James Gannon was born in Roscommon County, Ireland, about 1814, the son of Patrick and Mary (Meany) Gannon. His wife, Catherine, was the daughter of Thomas Rafferty and his wife, Winifred. Catherine was born in the parish of Tuam, also in Roscommon County.

After their marriage, James and Catherine settled upon a tract of native timberland out west in St. Louis County in what was known as Central Township. At the time, land in Central Township was largely held by Charles S. Rannells, a St. Louis attorney. Rannells had created the Central Suburbs Subdivision in 1866. James at first believed his land was public, but when he learned that Mr. Rannells already owned it, he purchased slightly more than twenty acres on 7 January 1867.

The land was located to the northwest of the current intersection of Delmar Boulevard and Hanley Road. Gannon and his family cleared the land and worked the resulting farm. It was a typical family “truck farm” of the period. They grew corn, oats, and potatoes, and cultivated hay for their livestock, which consisted of a horse or two (and later a pair of mules), a few milk cows, a dozen or fewer pigs, and a few dozen chickens. They sold enough hay, milk, butter, and eggs to make a living. Although no subsequent deeds record any further land purchases, James was farming slightly more than a hundred acres by 1880.

James and Catherine Gannon were the parents of six children, four of whom lived to adulthood but only two of whom married:

    1. Thomas Gannon, born on 3 September 1854, married Mary Rekart, and died on 5 August 1898. They had no children.
    2. Patrick Gannon, born on 8 March 1856; died before 1860.
    3. Mary Gannon, born on 15 April 1857, married Christopher J. Kelly, and died on 4 June 1946. Children: Katherine, Ann married Joseph Phelan, Esther married George Sinnott.
    4. Honora “Anna” Gannon, born on 26 January 1859; died after 1860.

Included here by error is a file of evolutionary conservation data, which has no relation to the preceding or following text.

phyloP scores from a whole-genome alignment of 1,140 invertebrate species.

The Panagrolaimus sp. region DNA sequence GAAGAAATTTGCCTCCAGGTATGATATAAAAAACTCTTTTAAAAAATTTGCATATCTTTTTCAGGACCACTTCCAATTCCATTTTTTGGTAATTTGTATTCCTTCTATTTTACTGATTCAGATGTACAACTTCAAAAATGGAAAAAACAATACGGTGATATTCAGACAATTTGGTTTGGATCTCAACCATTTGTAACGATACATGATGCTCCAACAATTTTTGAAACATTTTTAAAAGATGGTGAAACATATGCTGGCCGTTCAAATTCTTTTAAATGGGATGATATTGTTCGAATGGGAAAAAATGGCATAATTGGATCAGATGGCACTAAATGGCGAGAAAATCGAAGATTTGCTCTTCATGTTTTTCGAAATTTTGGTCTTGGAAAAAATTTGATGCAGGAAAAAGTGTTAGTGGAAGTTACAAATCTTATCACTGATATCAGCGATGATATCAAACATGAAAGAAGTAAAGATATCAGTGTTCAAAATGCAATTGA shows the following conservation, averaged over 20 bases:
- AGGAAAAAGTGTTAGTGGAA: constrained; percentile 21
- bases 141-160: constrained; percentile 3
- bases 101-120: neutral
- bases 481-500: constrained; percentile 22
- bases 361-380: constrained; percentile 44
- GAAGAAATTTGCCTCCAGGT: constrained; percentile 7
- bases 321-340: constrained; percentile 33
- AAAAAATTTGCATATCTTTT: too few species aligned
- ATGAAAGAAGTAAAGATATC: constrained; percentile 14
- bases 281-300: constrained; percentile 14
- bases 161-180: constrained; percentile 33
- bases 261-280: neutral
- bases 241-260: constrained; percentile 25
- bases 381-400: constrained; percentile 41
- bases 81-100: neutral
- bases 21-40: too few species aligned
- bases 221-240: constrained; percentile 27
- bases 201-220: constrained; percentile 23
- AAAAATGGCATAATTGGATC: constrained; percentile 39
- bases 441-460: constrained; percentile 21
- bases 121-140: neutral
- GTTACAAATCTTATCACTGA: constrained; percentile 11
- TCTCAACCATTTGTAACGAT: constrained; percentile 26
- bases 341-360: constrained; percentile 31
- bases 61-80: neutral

5. John J. “Jack” Gannon, born on 4 January 1861; died on 13 September 1938, unmarried.
    6. Katharine Agnes “Kate” Gannon, born on 28 June 1864; died on 16 February 1954, unmarried.

On Tuesday, 3 April 1888, James Gannon and his son, Jack, spent the afternoon cutting hay and loading it into their wagon to bring back to the barn. After a long afternoon of work, Jack hitched up their team of horses and his father jumped onto the back of the cart. Heading home, they had to cross a ditch, which jolted the cart. Concerned that some hay may have fallen off, Jack called back to his father but received no reply. He stopped the cart and ran back to find James lying on the ground beside the ditch. Unable to rouse his father, Jack carried him to the house. There they called the family doctor who arrived to confirm that James Gannon had broken his neck and died in the fall.

James’s funeral was held two days later at St. Joseph’s Catholic Church in Clayton, after which James Gannon was laid to rest in the old Central Catholic Cemetery (known then as St. Martin’s Cemetery) in what is now Olivette. When that cemetery was eventually closed, he was reinterred at Calvary Cemetery in St. Louis City.

(Sources include church records, death records, deeds and other land records, newspaper articles, and the U.S. federal census.)

Written by Ted Steele
February 2017 (excerpted from a longer essay originally written in 2004 and revised in 2009)

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Last Modified: 25-Oct-2018 22:19